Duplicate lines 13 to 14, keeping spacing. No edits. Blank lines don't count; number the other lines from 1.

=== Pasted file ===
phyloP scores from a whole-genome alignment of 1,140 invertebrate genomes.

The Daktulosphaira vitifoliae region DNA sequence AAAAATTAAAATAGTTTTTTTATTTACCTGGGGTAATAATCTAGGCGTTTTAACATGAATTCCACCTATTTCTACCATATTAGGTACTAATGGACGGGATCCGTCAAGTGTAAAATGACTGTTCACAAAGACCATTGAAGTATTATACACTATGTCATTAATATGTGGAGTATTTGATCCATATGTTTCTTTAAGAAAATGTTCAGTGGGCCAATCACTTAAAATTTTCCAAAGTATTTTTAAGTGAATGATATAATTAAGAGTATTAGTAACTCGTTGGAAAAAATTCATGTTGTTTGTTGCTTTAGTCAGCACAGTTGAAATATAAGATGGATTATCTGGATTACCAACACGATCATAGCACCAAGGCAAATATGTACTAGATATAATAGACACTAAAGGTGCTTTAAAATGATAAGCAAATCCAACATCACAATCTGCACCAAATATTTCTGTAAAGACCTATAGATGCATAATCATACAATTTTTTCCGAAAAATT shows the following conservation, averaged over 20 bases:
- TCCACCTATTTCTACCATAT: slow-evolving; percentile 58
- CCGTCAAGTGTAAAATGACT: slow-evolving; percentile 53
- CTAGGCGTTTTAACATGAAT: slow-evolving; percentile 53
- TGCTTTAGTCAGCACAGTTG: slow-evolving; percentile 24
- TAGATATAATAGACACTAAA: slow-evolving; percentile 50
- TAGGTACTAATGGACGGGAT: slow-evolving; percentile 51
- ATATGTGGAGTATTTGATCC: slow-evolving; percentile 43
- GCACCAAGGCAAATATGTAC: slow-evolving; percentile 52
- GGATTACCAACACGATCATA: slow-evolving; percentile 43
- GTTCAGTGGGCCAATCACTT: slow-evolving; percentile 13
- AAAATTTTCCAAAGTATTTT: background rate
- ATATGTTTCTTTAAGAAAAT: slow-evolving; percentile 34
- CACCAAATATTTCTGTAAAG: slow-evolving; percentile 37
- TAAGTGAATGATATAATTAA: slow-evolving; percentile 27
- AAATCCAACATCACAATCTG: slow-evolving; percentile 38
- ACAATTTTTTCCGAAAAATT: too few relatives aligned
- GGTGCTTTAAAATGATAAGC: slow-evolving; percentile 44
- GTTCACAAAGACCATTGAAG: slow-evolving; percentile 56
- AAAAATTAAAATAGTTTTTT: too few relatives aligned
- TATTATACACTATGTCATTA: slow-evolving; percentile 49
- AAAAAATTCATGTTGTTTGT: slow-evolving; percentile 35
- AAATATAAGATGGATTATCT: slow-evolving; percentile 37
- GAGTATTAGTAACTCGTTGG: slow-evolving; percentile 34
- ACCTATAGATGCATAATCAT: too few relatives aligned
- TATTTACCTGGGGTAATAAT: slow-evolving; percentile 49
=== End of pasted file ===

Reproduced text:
- AAAATTTTCCAAAGTATTTT: background rate
- ATATGTTTCTTTAAGAAAAT: slow-evolving; percentile 34